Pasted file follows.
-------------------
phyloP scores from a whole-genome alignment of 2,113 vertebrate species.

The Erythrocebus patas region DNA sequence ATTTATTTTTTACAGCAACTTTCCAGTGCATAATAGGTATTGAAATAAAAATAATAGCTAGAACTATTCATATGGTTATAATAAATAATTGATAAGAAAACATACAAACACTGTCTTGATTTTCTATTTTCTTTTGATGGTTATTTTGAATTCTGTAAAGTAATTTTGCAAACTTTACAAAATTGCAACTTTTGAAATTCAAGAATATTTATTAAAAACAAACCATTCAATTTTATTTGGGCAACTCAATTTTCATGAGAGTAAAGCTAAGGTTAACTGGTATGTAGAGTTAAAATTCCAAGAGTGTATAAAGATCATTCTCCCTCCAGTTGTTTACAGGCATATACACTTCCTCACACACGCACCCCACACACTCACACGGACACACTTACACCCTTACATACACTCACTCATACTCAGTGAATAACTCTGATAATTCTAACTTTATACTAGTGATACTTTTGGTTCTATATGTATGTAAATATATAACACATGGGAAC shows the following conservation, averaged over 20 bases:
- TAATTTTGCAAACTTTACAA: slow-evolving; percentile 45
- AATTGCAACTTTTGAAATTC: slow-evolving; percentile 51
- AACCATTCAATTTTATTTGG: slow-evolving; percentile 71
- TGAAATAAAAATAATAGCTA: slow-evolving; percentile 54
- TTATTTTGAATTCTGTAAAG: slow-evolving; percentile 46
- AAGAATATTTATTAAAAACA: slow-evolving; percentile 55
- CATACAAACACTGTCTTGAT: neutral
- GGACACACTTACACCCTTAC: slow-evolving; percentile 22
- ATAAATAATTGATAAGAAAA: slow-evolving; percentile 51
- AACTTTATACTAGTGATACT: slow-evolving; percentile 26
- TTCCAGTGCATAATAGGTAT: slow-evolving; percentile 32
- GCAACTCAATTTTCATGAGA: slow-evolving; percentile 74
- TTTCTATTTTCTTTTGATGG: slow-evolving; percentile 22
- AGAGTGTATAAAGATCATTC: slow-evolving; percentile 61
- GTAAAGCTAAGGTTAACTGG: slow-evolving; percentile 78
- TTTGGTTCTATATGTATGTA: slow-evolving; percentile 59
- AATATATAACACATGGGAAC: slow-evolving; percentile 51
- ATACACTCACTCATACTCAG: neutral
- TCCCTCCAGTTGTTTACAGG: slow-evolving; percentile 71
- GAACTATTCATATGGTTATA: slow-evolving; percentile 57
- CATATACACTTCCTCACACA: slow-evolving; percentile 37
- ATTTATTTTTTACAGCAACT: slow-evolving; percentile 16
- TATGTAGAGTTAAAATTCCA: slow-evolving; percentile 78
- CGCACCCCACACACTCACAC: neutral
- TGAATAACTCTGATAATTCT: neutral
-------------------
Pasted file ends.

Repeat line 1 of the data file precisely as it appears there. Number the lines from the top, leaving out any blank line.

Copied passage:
phyloP scores from a whole-genome alignment of 2,113 vertebrate species.